Join the Northern Flicker’s Drum Circle: A Birding Percussion Party


Have you ever heard the rhythmic drumming of a woodpecker and wondered about the fascinating bird behind the sound? Allow me to introduce you to the Northern Flicker, a charismatic woodpecker species that dances to its own beat. While it shares some similarities with its woodpecker relatives, the Northern Flicker has its unique quirks that set it apart.


Unlike other woodpeckers, the Northern Flicker has a preference for searching for food on the ground rather than drilling into trees. Its delectable delicacy? Ants! With its long, barbed tongue, this resourceful bird excavates the earth, uncovering a feast of ants and using its tongue to slurp them up. Move aside, picnic ants, the Northern Flicker has the ultimate ant buffet experience.


At one point, the red-shafted and yellow-shafted Northern Flickers were believed to be distinct species. However, nature had other plans, and these two forms now freely interbreed across a vast range spanning from Alaska to Texas. The resulting hybrids showcase a delightful blend of traits from both forms, along with some unique features of their own. Additionally, the Red-shafted Flicker occasionally engages in amorous encounters with the dashing Gilded Flicker, creating a fusion of woodpecker charm.


One intriguing fact about the Northern Flicker is its migratory behavior. Unlike most of their woodpecker counterparts, these birds are highly migratory, with individuals from the northern regions venturing south for the winter months. But wait, there’s always an exception to the rule, as some brave souls opt to stay put in their chilly northern abodes. Who needs a tropical getaway when you can withstand the frosty embrace of winter?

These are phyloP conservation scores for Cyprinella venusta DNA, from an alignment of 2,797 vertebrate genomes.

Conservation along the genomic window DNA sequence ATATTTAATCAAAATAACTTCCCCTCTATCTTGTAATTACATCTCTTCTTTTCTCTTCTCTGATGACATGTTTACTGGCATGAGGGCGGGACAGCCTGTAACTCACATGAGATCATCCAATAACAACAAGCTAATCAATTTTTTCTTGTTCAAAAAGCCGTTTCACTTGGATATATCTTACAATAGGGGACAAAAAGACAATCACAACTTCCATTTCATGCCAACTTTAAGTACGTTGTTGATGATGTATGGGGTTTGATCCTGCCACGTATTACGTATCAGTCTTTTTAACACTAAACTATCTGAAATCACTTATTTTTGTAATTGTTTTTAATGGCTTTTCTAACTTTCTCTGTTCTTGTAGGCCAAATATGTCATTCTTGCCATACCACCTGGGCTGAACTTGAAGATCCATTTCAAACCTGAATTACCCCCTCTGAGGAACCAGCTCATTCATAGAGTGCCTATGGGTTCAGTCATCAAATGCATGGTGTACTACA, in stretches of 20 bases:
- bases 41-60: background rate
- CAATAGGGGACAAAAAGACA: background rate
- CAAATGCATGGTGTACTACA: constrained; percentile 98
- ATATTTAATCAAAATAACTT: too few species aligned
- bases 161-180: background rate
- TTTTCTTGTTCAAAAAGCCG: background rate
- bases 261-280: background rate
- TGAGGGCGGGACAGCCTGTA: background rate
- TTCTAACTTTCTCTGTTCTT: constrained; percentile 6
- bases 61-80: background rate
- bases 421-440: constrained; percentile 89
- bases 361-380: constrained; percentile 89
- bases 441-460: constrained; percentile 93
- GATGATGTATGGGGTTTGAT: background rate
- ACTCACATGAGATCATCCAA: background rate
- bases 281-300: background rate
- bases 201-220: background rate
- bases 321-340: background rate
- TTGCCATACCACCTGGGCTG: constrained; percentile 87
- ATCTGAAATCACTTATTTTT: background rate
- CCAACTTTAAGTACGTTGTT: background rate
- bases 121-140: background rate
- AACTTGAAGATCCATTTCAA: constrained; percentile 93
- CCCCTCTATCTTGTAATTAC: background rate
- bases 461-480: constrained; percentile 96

When it comes to nesting, Northern Flickers typically opt for cozy tree holes as their homes. However, they occasionally break tradition and move into old earthen burrows previously occupied by Belted Kingfishers or Bank Swallows. Talk about expanding your real estate portfolio!


Now, let’s talk about their drumming skills. Similar to their woodpecker relatives, Northern Flickers employ drumming as a form of communication and territory defense. However, they take it to the next level, drumming on not just trees but also metal objects. In fact, there have been reports of Northern Flickers creating a percussive masterpiece on an old tractor in Wyoming. Their rhythmic beats were so powerful that they could be heard from half a mile away. Move over, rockstars, the Northern Flickers are in town!


As we delve deeper into the world of these charming woodpeckers, it’s fascinating to discover the longevity they can achieve. The oldest documented yellow-shafted Northern Flicker reached an impressive age of at least 9 years and 2 months, while its red-shafted counterpart enjoyed a remarkable lifespan of at least 8 years and 9 months. It seems these birds have unlocked the secret to graceful aging.


So, have you ever encountered the drumming prowess of a Northern Flicker? Share your tales of woodpecker encounters and let’s appreciate the beauty of nature’s rhythmic symphonies together!

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